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Ajoy

New Member
Jan 23, 2021
11
A few of my daughters teamates who she considers friends are in my opinion incredibly rude and entitled. My husband (who is somewhat anti-gymnastics) says their behavior is a natural extension of all the resources we parents devote to them. Travel, their insane training schedule, pt, chiro, sports medicine like they are a professional athlete. So my questions are:

1. Do you think gymnasts can be entitled? What do to do to keep your gymnasts grounded?

2. How do I keep my daughter from adopting the unacceptable behaviors of girls she spends so much time with? They are all around 10 and in early optionals.
 

LPmom

Proud Parent
Feb 19, 2019
49
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I spent the summer around girls of all ages in a context that was not gymnastics. The 10-11 year olds were noticeably rude, especially to each other and sometimes to adults. I don’t think it’s specific to the sport but may be a developmental phase that is made a bit worse by overly gymnastics-centered families. The older middle school girls and high school girls I interacted with were lovely, so hopefully it is a passing phase for your daughter’s teammates vs. their actual personalities.
 

Aussie_coach

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Jan 4, 2008
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I think quite the opposite. Achievement in gymnastics is impossible without hard work, perseverance and commitment. Kids who want everything handed them on a platter and are after instant gratification, just wont get far in this sport.

The sport itself usually keeps them grounded, literally they fall a lot. They learn to fall and get up, and fall and get up and persevere.
 

JessSyd

Proud Parent
Oct 10, 2013
323
Sydney Australia
I would say it is a situational thing rather than a gymnastics thing. A gym who disproportionately values natural talent and treats its promising early level gymnasts like stars actually does create divas. Particularly if the parents also buy into the ‘my kid is a star’ thing. And the girls can feed off each other too, in a spiral of entitlement.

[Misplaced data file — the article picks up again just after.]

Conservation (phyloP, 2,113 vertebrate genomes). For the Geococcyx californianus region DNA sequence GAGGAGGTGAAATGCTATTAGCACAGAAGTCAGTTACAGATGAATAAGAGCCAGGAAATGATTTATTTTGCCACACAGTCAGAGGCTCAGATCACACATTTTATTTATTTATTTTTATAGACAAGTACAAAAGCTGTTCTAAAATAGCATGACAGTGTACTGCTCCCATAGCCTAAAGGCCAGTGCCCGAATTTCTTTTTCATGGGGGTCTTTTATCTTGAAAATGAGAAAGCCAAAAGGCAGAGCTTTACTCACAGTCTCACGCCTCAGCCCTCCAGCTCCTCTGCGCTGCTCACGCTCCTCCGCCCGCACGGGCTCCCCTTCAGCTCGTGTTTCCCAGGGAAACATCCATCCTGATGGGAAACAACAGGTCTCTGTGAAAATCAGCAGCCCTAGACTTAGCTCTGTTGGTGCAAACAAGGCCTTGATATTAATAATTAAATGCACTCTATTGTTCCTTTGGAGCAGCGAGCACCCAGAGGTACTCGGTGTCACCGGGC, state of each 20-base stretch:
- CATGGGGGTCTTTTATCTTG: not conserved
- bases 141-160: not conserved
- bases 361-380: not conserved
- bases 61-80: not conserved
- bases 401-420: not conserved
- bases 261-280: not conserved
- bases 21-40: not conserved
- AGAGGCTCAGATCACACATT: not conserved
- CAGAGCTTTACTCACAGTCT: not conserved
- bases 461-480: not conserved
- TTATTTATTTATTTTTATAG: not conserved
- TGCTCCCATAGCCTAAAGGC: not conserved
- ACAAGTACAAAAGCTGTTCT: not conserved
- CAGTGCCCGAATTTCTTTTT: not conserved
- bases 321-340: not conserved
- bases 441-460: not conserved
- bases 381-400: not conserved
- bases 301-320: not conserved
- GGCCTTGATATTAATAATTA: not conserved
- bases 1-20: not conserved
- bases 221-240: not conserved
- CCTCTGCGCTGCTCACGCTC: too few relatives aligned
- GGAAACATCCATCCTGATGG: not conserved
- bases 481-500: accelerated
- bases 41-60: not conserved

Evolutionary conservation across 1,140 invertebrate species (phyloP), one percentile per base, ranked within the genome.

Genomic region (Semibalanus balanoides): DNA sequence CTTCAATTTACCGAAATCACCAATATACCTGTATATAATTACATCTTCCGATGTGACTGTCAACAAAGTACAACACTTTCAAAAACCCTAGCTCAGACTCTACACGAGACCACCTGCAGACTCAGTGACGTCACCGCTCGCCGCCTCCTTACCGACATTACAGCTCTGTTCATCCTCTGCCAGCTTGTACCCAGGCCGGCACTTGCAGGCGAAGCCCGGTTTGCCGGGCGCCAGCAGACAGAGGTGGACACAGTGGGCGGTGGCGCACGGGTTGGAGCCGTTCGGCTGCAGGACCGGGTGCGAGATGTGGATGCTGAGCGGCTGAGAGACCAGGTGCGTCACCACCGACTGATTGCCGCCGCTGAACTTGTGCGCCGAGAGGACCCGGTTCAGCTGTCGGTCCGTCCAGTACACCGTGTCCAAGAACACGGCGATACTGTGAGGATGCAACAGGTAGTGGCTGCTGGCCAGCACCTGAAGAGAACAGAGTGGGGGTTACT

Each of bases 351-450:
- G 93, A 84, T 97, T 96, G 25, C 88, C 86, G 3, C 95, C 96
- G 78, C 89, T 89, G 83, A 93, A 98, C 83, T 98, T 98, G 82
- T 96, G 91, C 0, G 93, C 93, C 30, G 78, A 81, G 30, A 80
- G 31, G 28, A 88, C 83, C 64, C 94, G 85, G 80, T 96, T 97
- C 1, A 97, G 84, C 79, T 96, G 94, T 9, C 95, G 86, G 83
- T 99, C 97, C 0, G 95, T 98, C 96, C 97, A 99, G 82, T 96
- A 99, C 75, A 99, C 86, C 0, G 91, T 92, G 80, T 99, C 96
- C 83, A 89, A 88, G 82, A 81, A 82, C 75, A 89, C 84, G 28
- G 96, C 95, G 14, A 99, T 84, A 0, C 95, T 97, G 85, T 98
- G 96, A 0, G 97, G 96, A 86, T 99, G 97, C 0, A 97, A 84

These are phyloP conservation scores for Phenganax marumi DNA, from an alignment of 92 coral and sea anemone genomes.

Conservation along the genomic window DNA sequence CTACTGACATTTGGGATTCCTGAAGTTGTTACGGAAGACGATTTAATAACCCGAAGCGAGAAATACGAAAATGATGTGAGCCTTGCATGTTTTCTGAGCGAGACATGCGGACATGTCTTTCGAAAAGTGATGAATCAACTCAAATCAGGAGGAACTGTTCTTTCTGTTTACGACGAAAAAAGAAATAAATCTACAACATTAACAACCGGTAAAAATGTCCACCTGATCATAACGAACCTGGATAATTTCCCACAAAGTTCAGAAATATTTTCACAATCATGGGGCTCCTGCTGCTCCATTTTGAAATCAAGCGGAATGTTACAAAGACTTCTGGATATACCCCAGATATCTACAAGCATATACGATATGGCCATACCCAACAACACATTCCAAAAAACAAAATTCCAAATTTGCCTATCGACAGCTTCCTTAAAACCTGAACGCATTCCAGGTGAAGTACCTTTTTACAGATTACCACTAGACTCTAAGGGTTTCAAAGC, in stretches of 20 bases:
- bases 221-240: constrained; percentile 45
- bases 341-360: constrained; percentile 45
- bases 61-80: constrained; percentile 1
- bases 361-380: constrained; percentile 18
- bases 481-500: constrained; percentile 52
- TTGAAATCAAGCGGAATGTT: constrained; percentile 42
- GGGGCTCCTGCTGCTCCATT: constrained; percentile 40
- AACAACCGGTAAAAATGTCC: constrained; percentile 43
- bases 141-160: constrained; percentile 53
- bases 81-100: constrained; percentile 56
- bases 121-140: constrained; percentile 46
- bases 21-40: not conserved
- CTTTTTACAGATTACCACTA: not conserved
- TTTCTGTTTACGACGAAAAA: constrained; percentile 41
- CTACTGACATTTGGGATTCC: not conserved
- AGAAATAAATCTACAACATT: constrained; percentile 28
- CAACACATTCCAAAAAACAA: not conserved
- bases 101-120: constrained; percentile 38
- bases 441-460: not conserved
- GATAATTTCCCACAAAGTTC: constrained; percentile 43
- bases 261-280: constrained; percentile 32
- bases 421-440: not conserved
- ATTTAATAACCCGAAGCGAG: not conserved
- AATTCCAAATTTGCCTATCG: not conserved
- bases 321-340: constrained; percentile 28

A gym that focusses on work ethic and sportsmanship won’t create entitlement. The top gymnasts at my daughter’s gym like to win, but they are so humble and supportive of every team member that they are really sweet and I love that my kid gets to hang with them.

But this is probably the same for any kid-centric facility really - schools, clubs, dance schools. Attitude filters down from the adults and parents involved and through the kids. A parent keeping it real can absolutely balance out some peer influence. Especially if there are other peer influences in the child’s life as well.
 

CuriousCate

Proud Parent
Jul 12, 2016
681
@Ajoy Your husband makes a really interesting connection that I never really thought about. Do you have examples of the entitled behavior you are seeing? I'm curious based on the behavior if I'd also connect it to the sport like that.
 
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Ajoy

New Member
Jan 23, 2021
11
At a minimum a competitive gymnastics needs a ride to practice and far away meets and a lot of money. My gymnasts, who I consider a very nice girl, gets that plus the best medical care anytime she is hurt, homemade high protein smoothies for breakfast and a pregym snack, more leos than she could wear in a month, trips to see elite and college gymnasts, expensive camps in the summer, professional hair for meets sometimes. It's franky a lot. I am happy to do all of that for her but I would also like her to stay grounded.
 
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Ajoy

New Member
Jan 23, 2021
11
I spent the summer around girls of all ages in a context that was not gymnastics. The 10-11 year olds were noticeably rude, especially to each other and sometimes to adults. I don’t think it’s specific to the sport but may be a developmental phase that is made a bit worse by overly gymnastics-centered families. The older middle school girls and high school girls I interacted with were lovely, so hopefully it is a passing phase for your daughter’s teammates vs. their actual personalities.
I hope so too, their familes are mostly pretty nice.
 

RTT2

Proud Parent
Oct 9, 2015
862
My kiddo did two passes at level 8 and had a 10 start value and scored well (9.5 range) She did front Pike Front Tuck and Round off layout half twist punch front tuck.

You don't need a full or 3 passes at level 8. I did see some 3 pass routines that included a Full that scored better BUT 2 clean passes scores better than 3 alright passes any day.

At a minimum a competitive gymnastics needs a ride to practice and far away meets and a lot of money. My gymnasts, who I consider a very nice girl, gets that plus the best medical care anytime she is hurt, homemade high protein smoothies for breakfast and a pregym snack, more leos than she could wear in a month, trips to see elite and college gymnasts, expensive camps in the summer, professional hair for meets sometimes. It's franky a lot. I am happy to do all of that for her but I would also like her to stay grounded.